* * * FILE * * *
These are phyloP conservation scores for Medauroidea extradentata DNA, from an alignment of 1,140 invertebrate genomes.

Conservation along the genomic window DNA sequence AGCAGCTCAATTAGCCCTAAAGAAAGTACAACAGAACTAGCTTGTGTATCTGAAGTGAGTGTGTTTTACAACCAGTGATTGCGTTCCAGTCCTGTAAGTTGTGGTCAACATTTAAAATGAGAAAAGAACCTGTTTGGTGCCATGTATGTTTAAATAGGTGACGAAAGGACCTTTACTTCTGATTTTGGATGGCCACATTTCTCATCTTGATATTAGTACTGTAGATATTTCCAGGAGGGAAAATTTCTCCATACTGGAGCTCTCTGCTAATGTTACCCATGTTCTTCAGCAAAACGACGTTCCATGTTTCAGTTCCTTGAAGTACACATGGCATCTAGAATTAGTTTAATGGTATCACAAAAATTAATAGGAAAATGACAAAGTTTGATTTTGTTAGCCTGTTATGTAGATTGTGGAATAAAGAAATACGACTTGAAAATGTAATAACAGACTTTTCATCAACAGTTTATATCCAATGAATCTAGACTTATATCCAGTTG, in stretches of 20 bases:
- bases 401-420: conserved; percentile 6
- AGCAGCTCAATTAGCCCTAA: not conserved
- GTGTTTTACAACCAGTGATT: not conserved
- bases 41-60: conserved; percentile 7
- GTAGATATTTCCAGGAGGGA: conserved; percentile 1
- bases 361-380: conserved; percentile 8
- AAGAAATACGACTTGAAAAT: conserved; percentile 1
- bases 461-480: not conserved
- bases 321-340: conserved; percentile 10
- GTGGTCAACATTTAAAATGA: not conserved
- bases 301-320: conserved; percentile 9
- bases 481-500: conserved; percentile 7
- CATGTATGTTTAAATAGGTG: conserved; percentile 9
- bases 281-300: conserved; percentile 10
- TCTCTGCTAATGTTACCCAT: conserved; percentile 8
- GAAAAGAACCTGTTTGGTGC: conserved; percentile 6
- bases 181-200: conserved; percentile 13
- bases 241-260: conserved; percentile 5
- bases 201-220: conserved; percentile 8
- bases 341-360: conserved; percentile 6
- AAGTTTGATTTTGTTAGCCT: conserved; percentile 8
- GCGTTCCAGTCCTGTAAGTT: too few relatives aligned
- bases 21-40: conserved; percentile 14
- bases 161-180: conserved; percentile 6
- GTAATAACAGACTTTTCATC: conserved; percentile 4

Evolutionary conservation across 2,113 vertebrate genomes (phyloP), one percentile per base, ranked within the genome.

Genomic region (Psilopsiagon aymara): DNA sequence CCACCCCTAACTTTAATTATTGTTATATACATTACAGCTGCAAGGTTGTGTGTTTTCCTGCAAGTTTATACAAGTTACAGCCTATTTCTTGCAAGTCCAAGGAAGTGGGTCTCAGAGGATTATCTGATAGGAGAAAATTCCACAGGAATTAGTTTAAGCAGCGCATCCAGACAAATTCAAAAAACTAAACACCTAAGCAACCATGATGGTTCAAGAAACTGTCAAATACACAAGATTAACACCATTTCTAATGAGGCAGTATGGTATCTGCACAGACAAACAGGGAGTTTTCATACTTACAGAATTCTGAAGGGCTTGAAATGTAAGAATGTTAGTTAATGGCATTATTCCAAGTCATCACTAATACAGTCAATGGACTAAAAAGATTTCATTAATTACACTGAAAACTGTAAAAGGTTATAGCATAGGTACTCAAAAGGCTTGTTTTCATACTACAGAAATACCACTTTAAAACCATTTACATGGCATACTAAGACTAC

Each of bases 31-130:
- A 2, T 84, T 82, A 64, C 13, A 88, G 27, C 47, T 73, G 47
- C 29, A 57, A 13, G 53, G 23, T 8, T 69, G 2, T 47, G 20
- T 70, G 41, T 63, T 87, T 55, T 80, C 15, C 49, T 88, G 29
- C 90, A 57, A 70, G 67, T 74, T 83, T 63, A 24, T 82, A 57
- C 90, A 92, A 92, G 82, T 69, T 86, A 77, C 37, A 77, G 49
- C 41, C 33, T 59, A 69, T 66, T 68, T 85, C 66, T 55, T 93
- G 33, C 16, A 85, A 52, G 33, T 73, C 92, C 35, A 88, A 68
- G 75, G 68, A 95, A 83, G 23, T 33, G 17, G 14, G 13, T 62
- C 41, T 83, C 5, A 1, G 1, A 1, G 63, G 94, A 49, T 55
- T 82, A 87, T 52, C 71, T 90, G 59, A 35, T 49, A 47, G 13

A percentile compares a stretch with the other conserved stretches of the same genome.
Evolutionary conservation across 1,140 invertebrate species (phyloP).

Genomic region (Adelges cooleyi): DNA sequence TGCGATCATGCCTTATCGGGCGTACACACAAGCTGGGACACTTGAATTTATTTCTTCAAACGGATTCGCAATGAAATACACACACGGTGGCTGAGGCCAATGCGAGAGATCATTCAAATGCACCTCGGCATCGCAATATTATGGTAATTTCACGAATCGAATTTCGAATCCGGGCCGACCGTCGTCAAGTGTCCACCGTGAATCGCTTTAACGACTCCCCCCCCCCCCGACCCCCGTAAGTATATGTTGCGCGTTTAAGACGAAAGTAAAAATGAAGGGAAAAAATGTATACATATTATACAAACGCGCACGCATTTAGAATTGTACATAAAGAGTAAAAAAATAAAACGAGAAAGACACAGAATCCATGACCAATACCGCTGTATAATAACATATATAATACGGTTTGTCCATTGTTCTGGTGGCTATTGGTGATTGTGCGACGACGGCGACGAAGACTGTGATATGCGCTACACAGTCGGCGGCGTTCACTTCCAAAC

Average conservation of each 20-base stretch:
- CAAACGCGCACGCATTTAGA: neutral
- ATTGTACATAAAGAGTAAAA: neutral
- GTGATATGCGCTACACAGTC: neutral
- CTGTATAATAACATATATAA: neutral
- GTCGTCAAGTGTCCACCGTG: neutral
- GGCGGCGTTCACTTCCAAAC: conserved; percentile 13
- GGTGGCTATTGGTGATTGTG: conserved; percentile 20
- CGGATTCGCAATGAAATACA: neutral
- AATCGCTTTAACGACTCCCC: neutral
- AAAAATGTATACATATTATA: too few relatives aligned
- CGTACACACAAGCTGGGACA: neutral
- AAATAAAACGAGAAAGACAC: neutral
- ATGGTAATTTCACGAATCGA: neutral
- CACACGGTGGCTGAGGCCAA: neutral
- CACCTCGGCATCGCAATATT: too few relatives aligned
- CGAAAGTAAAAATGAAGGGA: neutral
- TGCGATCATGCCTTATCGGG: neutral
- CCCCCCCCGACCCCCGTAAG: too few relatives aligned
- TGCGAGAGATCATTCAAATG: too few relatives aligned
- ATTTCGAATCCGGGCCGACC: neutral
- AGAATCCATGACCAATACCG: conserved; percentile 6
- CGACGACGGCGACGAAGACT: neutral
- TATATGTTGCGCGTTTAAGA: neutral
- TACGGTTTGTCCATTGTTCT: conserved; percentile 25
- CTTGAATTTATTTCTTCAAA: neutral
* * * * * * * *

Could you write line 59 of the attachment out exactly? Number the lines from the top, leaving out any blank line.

- CACCTCGGCATCGCAATATT: too few relatives aligned